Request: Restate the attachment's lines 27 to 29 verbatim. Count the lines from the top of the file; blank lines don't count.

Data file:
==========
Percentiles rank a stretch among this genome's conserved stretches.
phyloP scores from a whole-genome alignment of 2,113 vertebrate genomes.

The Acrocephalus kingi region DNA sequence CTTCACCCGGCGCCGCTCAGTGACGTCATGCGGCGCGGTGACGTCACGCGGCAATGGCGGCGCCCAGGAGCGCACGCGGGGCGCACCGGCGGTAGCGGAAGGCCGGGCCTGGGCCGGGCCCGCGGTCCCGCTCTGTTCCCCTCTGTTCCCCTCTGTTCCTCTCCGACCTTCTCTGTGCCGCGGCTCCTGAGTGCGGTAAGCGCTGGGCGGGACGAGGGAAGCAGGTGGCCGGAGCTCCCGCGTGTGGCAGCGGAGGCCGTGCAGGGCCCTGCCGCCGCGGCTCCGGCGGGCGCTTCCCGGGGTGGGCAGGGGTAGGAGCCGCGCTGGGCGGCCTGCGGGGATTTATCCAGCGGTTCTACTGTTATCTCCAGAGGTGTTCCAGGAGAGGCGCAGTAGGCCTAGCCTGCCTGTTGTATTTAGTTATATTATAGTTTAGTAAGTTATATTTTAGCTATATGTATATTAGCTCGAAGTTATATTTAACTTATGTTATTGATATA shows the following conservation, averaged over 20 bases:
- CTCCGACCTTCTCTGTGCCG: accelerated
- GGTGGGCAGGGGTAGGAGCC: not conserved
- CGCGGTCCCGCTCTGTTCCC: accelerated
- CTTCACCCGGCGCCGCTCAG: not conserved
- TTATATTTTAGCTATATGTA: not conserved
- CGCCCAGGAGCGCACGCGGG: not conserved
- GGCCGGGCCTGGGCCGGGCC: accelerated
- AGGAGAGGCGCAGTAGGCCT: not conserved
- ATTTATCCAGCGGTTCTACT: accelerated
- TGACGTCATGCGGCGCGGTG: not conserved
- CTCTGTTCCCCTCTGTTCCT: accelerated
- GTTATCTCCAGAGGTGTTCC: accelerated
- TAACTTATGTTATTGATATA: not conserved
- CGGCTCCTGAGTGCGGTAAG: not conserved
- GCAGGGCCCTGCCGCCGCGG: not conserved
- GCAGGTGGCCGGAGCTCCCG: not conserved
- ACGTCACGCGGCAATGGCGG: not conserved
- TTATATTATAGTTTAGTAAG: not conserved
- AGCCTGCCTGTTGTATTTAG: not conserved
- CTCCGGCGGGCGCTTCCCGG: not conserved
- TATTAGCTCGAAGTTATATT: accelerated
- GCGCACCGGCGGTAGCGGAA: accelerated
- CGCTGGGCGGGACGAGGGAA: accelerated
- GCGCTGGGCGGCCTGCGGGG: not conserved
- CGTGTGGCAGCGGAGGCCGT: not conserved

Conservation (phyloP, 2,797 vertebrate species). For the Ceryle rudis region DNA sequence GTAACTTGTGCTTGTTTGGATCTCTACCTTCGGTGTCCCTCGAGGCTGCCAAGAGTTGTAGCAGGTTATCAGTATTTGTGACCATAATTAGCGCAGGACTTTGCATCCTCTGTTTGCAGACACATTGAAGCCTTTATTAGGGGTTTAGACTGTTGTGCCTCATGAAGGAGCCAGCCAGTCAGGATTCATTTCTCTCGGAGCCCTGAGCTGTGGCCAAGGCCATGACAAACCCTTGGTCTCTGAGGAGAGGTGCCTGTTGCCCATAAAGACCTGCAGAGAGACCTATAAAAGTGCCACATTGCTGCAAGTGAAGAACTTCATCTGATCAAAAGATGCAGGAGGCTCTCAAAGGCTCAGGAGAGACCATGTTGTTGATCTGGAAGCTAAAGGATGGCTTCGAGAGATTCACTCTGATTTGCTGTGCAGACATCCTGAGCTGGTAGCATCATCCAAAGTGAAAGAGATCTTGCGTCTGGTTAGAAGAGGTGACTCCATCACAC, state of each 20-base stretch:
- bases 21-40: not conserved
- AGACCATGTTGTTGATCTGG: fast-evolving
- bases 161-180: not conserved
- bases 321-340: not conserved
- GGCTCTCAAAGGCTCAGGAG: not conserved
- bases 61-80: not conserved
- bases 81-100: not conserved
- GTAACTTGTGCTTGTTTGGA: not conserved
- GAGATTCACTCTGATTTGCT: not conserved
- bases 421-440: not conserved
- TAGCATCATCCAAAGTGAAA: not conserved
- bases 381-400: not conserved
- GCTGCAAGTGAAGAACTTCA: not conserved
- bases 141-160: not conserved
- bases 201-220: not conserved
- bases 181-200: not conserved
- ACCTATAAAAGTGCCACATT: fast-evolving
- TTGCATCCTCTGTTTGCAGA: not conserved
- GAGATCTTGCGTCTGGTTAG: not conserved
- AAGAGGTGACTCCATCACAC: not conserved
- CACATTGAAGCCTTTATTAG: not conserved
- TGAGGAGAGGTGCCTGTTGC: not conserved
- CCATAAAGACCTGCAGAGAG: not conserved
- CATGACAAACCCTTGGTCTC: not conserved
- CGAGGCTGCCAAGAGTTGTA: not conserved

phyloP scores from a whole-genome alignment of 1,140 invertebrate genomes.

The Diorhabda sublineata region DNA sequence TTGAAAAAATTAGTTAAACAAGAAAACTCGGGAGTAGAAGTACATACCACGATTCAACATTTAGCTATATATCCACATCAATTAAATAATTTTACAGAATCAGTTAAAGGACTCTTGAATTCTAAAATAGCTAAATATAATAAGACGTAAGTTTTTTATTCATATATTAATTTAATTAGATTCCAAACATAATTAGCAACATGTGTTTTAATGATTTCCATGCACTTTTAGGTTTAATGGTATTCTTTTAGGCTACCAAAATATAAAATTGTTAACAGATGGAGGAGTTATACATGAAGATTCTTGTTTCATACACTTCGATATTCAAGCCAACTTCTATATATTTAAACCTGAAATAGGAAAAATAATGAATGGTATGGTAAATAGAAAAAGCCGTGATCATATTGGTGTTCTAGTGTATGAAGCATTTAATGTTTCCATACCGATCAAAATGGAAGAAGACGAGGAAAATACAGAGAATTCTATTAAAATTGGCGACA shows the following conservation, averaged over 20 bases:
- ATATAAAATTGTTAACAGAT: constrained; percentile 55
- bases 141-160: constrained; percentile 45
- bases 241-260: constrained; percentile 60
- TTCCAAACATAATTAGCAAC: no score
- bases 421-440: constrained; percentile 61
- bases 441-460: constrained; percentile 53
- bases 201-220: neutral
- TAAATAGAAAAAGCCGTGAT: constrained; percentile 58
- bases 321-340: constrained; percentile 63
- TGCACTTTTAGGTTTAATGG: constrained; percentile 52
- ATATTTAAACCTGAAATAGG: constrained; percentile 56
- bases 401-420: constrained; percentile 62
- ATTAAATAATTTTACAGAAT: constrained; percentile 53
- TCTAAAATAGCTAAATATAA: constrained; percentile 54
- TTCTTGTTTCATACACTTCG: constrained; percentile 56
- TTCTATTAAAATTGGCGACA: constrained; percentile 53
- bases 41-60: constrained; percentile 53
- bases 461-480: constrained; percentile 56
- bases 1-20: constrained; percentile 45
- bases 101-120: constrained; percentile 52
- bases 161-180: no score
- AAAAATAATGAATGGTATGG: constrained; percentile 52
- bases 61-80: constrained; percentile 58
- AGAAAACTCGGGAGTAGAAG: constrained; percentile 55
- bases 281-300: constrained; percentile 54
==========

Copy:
- GCGCTGGGCGGCCTGCGGGG: not conserved
- CGTGTGGCAGCGGAGGCCGT: not conserved

Conservation (phyloP, 2,797 vertebrate species). For the Ceryle rudis region DNA sequence GTAACTTGTGCTTGTTTGGATCTCTACCTTCGGTGTCCCTCGAGGCTGCCAAGAGTTGTAGCAGGTTATCAGTATTTGTGACCATAATTAGCGCAGGACTTTGCATCCTCTGTTTGCAGACACATTGAAGCCTTTATTAGGGGTTTAGACTGTTGTGCCTCATGAAGGAGCCAGCCAGTCAGGATTCATTTCTCTCGGAGCCCTGAGCTGTGGCCAAGGCCATGACAAACCCTTGGTCTCTGAGGAGAGGTGCCTGTTGCCCATAAAGACCTGCAGAGAGACCTATAAAAGTGCCACATTGCTGCAAGTGAAGAACTTCATCTGATCAAAAGATGCAGGAGGCTCTCAAAGGCTCAGGAGAGACCATGTTGTTGATCTGGAAGCTAAAGGATGGCTTCGAGAGATTCACTCTGATTTGCTGTGCAGACATCCTGAGCTGGTAGCATCATCCAAAGTGAAAGAGATCTTGCGTCTGGTTAGAAGAGGTGACTCCATCACAC, state of each 20-base stretch: